CFMM 261, p. 440

CFMM 261, p. 440

and all the perfect fathers, one after another according to their times, leaders of monasteries, cells, and deserts. I selected a few of the stories, according to my ability and according to the demand of my spiritual father, and these are the stories that I copied:

  1. first, Paul, [the fi]rst and the firstborn of solitaries, ascetics, and mourners,
  2. Paul the simple, the disciple of Anba Antony,
  3. Paul the bishop,
  4. John the priest,
  5. the holy, blessed and exalted martyr Anba Moses the Ethiopian, monk and master among ascetics,
  6. the holy, god-clothed master among ascetics, Anba Paul, concerning his labors and exhaustion,
  7. the holy, god-clothed, and blessed Anba John Kama [ⲕⲁⲙⲉ],
  8. the holy Mary of Egypt [igupṭāyā meṣrāytā],
  9. on the life of the blessed Evagrius,
  10. the holy John, bishop of Tella,
  11. the holy Šāhdōst, catholicos, together with those who were with him,
  12. the blessed Ephrem the teacher and pride of the Syrians,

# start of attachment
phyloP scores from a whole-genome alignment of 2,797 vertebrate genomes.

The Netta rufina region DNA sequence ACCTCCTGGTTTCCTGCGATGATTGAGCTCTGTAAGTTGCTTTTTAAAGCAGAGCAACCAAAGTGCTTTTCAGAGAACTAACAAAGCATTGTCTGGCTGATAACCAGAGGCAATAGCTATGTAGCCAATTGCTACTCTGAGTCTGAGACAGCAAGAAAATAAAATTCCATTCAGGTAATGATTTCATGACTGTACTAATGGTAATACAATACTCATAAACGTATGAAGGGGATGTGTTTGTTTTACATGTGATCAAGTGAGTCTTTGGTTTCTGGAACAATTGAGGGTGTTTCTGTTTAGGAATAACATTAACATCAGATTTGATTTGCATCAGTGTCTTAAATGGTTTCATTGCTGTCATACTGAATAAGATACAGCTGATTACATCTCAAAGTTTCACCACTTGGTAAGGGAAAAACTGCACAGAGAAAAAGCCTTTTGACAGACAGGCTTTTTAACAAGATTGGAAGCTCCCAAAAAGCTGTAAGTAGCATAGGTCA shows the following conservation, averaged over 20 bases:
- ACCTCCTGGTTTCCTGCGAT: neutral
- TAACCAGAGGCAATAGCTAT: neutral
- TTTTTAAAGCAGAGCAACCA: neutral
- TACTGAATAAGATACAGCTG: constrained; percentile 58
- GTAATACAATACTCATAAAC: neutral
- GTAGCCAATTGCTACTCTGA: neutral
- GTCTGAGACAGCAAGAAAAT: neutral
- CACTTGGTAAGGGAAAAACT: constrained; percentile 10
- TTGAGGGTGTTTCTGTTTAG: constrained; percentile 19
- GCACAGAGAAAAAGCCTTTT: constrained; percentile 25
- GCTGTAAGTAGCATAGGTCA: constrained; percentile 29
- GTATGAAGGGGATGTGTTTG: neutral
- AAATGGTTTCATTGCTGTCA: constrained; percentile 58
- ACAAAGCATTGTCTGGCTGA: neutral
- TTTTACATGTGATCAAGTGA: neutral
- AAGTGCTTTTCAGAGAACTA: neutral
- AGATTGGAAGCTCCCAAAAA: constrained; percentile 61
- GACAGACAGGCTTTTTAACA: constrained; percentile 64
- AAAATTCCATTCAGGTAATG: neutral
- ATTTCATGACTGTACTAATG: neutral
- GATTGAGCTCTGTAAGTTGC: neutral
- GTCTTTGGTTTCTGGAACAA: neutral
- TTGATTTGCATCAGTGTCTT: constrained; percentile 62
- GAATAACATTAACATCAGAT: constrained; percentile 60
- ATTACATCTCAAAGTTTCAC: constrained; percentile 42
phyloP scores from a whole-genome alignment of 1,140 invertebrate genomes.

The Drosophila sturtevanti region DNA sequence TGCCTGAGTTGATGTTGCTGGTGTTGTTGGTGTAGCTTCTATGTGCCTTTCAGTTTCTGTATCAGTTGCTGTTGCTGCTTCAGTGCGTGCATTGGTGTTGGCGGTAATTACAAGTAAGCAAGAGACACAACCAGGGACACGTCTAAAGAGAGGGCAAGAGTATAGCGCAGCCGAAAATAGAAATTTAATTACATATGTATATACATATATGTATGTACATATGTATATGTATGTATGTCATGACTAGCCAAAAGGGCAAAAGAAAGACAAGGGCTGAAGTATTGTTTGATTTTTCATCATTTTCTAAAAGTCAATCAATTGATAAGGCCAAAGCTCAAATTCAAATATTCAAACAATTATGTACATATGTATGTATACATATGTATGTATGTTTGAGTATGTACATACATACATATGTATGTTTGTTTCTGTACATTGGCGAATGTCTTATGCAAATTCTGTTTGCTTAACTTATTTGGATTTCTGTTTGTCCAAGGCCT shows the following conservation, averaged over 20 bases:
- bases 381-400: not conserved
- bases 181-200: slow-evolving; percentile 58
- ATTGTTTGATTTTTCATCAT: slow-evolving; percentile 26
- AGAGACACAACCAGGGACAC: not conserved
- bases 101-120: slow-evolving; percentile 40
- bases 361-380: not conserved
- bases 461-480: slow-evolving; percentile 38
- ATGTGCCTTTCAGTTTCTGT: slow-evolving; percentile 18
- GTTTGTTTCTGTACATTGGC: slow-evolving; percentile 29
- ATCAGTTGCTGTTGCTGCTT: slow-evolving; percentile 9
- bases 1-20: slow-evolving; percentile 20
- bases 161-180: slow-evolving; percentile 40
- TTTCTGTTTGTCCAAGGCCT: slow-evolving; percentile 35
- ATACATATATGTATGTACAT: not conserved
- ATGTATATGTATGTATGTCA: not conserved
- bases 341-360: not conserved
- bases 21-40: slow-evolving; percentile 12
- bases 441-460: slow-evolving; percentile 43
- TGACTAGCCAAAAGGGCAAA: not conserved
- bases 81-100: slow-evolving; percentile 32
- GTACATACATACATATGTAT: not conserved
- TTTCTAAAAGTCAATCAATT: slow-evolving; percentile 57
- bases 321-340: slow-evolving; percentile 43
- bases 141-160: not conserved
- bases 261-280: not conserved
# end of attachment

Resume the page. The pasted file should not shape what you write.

13. the holy and blessed Symeon, who was called a fool [Salos] on account of Christ,
  14. John, his spiritual brother,
  15. the martyrdom of the holy Cyprian and Justina, his holy daughter

Bibliography

Here is one resource specifically on Jerome and Syriac, with two more general excellent studies:

Adam Kamesar, Greek Scholarship and The Hebrew Bible: A Study of the Quaestiones Hebraicae in Genesim, Oxford Classical Monographs (Oxford: Clarendon Press, 1993).

Daniel King, “Vir Quadrilinguis? Syriac in Jerome and Jerome in Syriac,” in Andrew Cain and Josef M. Lössl, eds., Jerome of Stridon: His Life, Writings, and Legacy (Farnham: Ashgate, 2009), pp. 209-223.

Stefan Rebenich, Jerome, The Early Church Fathers (London:  Routledge, 2002).

 

Old Georgian phrases and sentences 34 (three exclamations)   Leave a comment

Here are three exclamatory sentences, one from the Sinai Mravaltavi (Polycephalion) and two from the Georgian version of Chrysostom’s homilies on Matthew, all with similar vocabulary.

ჵ ახალი და დიდებული საქმჱ! Sinai Mravaltavi, 39 (p. 219.17; f. 208r)

O new and excellent thing!